During an address at the Business School on Monday, former President of Mexico Felipe Calderon argued that although private sector companies are often hesitant to adopt climate change initiatives, minimizing carbon emissions may prove extremely profitable.
The conversation, which was titled “Climate Change and Business,” attracted dozens of graduate students from the Business and Kennedy Schools.
Calderon highlighted how global leaders were still reluctant to address climate change only a few years ago, specifically mentioning an international conference in Copenhagen in 2009.
“Not all leaders and countries felt involved in the issue at that time,” Calderon said.
Nevertheless, Calderon noted that leaders have grown increasingly cognizant of the problems posed by climate change.
“[Today,] climate change is the most important challenge for a human being,” Calderon said.
Calderon pointed out a false dilemma many leaders in the private sector believe they face when trying to implement policies to reduce carbon emissions.
According to Calderon, many believe that “either you tackle climate change or you create economic growth.”
Those two goals, Calderon argued, are not mutually exclusive.
“It is possible to maximize economic growth under the restrictions of carbon emission reductions,” he said.
Calderon noted that the public sector can help shape policy to incentivize private companies to invest in climate-friendly programs. Public policy, he said, can provide a powerful stimulus for companies to change the way they invest.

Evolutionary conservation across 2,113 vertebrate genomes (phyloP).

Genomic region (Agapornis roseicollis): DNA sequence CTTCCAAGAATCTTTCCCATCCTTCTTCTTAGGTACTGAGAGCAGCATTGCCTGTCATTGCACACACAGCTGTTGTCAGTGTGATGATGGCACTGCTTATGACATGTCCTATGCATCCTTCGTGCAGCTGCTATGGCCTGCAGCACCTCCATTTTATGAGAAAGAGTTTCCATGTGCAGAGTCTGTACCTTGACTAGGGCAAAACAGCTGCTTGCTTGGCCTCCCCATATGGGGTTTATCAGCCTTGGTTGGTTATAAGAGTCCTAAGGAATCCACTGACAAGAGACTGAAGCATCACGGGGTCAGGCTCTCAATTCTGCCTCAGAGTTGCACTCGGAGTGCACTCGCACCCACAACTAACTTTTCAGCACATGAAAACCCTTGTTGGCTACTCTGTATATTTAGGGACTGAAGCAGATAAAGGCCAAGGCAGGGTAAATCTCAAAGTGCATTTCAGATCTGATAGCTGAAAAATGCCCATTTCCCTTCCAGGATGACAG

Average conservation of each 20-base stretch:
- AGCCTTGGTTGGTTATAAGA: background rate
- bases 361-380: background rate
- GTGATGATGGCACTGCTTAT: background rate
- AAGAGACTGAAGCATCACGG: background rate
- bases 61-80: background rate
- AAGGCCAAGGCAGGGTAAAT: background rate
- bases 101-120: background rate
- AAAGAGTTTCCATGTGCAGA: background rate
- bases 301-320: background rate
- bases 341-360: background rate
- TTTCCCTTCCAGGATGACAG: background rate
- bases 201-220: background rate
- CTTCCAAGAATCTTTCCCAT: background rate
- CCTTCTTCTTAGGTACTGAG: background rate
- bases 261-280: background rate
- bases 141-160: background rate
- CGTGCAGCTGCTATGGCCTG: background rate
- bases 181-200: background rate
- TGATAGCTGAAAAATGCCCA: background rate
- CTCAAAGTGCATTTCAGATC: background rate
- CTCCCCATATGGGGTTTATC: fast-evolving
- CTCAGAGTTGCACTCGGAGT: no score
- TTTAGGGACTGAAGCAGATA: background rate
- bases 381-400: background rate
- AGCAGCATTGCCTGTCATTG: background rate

“We can propose profitable businesses for people and companies, we can propose public policies that are able to create jobs and economic growth, and we can change the [way] in which we are deciding development starting today [to create] real development [that considers] the risks associated with climate change in the future,” Calderon said.
Rebecca M. Henderson, a Business School professor, moderated the discussion, and said that sustainable investments can still be profitable.
She also said that the private sector may need something to galvanize it, noting that “sometimes we need a market signal to get people focused in these areas.”
Calderon said that hesitation could cost private companies potential profits.
“Companies are delaying all their decisions about the environment,” Calderon said. “That implies an economic cost.”
Maria Melas, an attendee who graduated from the Extension School with a degree in Environmental Management, found the talk particularly engaging.
“The most interesting thing is focusing on the economy and making economic suggestions for how to change things, which in turn will help the climate,” she said.
By CAROLINA I. PORTELA-BLANCO
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